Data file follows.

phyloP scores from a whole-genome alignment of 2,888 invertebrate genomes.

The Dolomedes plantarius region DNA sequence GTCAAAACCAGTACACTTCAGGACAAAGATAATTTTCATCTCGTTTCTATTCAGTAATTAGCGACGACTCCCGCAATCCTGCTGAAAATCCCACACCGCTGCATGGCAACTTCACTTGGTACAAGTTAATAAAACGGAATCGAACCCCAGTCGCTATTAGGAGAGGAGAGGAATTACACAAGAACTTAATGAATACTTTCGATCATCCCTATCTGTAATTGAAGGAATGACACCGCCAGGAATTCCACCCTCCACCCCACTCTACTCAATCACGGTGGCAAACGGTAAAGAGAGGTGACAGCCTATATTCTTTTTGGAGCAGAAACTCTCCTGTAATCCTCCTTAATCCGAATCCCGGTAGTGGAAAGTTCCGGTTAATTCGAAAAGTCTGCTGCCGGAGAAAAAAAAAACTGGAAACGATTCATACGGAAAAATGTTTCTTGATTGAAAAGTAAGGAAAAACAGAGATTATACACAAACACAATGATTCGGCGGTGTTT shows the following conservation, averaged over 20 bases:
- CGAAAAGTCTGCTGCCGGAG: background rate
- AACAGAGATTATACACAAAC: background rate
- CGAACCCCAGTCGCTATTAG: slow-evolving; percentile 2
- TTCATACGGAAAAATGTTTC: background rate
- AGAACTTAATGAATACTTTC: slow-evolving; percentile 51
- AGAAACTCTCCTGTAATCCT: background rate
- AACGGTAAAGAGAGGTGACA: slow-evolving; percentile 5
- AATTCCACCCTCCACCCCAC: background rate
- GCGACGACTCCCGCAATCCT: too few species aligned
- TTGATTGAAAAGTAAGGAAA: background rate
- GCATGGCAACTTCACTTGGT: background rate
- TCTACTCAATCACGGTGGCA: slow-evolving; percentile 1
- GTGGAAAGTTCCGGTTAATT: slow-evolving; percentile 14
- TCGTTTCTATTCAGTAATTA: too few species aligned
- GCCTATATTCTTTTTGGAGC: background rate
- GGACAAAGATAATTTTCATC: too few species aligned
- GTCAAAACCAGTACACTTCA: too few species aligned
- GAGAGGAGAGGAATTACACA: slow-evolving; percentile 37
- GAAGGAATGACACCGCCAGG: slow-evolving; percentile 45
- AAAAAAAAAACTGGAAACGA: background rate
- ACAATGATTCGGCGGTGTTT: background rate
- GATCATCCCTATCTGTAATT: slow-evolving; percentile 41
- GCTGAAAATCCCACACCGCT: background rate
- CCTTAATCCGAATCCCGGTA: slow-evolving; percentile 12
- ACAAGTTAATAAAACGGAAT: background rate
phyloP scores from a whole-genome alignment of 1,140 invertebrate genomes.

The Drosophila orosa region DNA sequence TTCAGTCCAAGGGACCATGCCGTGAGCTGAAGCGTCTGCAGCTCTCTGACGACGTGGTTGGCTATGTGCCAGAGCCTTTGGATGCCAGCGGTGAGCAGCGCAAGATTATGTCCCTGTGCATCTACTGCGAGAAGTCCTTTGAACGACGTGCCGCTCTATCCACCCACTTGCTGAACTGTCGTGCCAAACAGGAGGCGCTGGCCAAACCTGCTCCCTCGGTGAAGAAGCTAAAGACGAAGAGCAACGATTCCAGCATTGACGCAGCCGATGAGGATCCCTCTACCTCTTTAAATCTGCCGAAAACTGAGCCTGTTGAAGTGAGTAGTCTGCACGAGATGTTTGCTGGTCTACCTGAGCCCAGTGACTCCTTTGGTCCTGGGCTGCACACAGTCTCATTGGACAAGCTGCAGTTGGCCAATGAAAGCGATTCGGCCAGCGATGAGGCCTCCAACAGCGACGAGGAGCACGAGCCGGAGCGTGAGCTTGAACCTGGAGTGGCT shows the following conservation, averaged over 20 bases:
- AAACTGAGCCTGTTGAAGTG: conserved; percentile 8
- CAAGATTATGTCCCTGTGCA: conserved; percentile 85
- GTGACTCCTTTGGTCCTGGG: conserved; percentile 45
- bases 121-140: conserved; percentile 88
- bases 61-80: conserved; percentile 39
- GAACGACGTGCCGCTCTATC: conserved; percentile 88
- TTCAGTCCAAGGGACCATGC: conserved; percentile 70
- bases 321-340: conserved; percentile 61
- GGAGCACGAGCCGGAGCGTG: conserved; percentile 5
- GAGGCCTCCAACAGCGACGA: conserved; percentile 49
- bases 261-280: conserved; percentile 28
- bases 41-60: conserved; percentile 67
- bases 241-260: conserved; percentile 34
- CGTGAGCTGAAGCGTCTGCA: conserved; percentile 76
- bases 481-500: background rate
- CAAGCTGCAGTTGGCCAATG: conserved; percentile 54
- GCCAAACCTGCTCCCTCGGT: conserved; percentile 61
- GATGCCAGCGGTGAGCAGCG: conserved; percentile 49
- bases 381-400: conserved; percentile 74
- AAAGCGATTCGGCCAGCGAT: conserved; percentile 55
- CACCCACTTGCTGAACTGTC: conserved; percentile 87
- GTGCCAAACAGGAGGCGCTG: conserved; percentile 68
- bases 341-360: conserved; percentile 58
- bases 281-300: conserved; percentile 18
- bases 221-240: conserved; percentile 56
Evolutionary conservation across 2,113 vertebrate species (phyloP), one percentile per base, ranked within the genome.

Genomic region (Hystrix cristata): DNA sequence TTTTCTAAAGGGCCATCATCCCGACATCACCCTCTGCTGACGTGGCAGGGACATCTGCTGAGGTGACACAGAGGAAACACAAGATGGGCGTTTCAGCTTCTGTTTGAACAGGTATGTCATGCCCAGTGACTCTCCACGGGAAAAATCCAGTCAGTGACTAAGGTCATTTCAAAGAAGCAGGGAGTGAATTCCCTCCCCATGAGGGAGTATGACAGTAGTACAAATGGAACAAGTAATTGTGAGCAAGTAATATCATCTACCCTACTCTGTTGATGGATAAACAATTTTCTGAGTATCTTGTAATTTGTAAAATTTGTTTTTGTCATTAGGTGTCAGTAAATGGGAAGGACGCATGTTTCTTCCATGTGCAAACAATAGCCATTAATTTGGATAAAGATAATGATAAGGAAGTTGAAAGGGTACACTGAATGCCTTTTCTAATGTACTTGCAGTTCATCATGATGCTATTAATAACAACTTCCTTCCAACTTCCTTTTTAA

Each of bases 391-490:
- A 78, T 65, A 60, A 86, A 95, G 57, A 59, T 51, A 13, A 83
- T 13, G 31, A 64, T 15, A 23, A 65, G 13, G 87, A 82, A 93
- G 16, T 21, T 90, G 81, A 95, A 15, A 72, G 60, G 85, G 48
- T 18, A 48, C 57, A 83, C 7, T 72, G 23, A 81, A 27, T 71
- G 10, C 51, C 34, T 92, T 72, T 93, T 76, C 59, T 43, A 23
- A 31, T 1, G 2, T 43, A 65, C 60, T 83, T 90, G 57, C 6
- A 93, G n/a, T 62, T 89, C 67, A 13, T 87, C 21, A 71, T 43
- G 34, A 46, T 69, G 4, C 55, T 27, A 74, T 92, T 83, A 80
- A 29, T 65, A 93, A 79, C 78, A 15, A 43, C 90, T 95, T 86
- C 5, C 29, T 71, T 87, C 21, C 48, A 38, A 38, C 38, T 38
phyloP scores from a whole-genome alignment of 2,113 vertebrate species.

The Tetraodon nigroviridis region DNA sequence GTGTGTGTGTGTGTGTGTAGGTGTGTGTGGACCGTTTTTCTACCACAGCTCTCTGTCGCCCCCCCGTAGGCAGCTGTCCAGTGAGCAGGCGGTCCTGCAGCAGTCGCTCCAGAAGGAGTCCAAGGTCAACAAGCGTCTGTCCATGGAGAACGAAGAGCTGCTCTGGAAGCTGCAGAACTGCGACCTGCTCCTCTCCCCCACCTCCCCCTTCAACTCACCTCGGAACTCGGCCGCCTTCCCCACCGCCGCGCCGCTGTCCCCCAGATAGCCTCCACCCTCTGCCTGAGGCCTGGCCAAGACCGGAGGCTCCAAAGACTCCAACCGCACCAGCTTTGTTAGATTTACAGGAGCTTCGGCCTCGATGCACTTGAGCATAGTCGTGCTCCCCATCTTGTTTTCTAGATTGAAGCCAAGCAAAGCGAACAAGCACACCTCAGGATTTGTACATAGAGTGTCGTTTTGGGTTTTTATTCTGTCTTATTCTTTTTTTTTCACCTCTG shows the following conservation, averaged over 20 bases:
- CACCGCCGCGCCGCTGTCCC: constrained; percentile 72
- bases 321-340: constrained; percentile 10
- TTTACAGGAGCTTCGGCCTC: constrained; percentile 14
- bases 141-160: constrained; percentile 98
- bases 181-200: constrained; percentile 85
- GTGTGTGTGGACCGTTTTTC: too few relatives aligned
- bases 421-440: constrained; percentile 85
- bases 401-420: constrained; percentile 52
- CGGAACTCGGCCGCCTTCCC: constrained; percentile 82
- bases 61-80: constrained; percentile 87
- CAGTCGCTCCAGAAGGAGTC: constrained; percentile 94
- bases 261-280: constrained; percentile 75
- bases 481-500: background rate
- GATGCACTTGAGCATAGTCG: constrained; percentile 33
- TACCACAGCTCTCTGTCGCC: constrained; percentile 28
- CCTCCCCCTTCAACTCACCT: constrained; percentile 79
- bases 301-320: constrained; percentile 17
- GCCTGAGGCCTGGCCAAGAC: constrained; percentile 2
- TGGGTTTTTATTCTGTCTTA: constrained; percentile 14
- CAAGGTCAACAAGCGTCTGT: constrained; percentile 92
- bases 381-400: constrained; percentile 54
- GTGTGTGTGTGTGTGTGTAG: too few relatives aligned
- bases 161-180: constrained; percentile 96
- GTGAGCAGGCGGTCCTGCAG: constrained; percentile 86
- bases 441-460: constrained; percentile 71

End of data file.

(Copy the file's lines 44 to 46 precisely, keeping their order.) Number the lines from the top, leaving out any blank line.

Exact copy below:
- bases 481-500: background rate
- CAAGCTGCAGTTGGCCAATG: conserved; percentile 54
- GCCAAACCTGCTCCCTCGGT: conserved; percentile 61